This story has a very old school pulp fictiony feel to it. And Robin Cook did a brilliant job of making it feel like this story was written in the 1950's. There are some parts that does give the story away as a modern tale, but somehow it does not detract from the pulp fiction feeling.
Which was not quite the type of story in mind when I started the book, but I enjoyed it in the end, except for the very ending... I would've liked it more if the main characters made it back home.

… (mer)
BluezReader | 13 andra recensioner | Nov 12, 2023 |
Oh, Robin Cook.
You can write a good thriller but they are quite formulaic by now. My writing editor would nag me about repetitive phrases (everyone retraces people’s steps, we have to hear that Jack doesn’t like bad language several times, we hear about how he tosses his coat, “not taking the time to hang it up”). I suspect padding.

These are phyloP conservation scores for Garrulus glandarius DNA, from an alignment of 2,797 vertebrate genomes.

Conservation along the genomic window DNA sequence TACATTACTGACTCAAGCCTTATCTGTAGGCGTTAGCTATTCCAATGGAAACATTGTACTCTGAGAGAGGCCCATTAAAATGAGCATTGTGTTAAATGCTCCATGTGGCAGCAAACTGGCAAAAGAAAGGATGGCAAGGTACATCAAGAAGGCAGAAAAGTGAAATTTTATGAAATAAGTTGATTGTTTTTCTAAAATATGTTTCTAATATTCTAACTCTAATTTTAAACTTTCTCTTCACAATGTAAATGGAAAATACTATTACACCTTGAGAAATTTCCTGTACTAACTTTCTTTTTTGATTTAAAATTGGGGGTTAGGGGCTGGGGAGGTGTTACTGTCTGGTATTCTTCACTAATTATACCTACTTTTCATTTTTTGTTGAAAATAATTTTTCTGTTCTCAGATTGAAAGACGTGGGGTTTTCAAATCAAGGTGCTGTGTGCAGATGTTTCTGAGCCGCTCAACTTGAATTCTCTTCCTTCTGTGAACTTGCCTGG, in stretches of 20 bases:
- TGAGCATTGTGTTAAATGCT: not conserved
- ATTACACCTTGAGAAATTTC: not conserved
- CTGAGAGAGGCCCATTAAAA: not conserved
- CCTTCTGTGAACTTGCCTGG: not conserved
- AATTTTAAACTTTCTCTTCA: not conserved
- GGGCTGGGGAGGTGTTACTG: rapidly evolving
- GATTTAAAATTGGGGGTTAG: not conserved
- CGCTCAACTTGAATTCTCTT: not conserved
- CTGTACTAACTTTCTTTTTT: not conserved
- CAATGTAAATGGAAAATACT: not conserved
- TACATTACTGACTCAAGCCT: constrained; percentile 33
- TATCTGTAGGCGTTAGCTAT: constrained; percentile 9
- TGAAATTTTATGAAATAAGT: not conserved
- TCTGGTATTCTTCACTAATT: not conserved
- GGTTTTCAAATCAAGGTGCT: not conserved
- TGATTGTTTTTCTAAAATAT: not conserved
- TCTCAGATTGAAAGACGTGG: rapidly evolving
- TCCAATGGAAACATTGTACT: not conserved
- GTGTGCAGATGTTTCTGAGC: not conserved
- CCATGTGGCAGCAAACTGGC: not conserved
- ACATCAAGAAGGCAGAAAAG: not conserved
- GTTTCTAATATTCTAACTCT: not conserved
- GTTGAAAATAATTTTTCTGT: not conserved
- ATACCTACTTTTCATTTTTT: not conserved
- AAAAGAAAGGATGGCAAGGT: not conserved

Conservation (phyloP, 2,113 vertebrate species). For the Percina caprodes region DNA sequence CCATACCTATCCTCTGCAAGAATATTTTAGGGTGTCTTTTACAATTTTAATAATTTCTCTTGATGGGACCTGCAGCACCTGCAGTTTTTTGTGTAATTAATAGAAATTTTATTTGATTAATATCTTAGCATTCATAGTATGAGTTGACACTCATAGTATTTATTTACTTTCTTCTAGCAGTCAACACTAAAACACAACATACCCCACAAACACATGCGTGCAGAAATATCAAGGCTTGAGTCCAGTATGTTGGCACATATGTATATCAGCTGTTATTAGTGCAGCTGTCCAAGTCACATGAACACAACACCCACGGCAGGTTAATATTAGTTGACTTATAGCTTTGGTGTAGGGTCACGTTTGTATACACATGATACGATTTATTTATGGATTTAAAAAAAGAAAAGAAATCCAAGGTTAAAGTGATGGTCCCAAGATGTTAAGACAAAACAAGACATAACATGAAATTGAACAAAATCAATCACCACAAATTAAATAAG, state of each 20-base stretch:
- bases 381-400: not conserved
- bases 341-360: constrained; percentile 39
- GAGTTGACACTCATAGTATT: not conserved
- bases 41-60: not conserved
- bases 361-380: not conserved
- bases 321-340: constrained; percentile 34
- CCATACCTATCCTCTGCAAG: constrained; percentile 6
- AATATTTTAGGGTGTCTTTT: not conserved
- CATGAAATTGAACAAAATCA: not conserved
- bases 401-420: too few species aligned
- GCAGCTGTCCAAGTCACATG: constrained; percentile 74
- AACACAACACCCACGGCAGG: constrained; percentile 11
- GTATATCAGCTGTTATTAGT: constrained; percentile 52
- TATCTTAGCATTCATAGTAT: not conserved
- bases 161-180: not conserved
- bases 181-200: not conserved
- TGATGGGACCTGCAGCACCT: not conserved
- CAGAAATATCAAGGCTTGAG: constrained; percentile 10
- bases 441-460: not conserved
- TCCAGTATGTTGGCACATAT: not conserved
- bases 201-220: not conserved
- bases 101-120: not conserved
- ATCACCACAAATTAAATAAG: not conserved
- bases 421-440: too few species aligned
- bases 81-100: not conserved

Moreover, I think Dr. Cook has an alter ego in Jack. He seems unreasonably fond of him and for depth of character he has only verbal clumsiness and rudeness, plus a bit of absentee parenting (they have a nanny, so..). But he is brilliant, Jack.
Except that he isn’t. The solution to this thriller is immediately obvious and even the ultimate reveal is unexciting. If this book had been written in the 80’s even, the idea might be surprising, but it’s a 2018 book, and dated.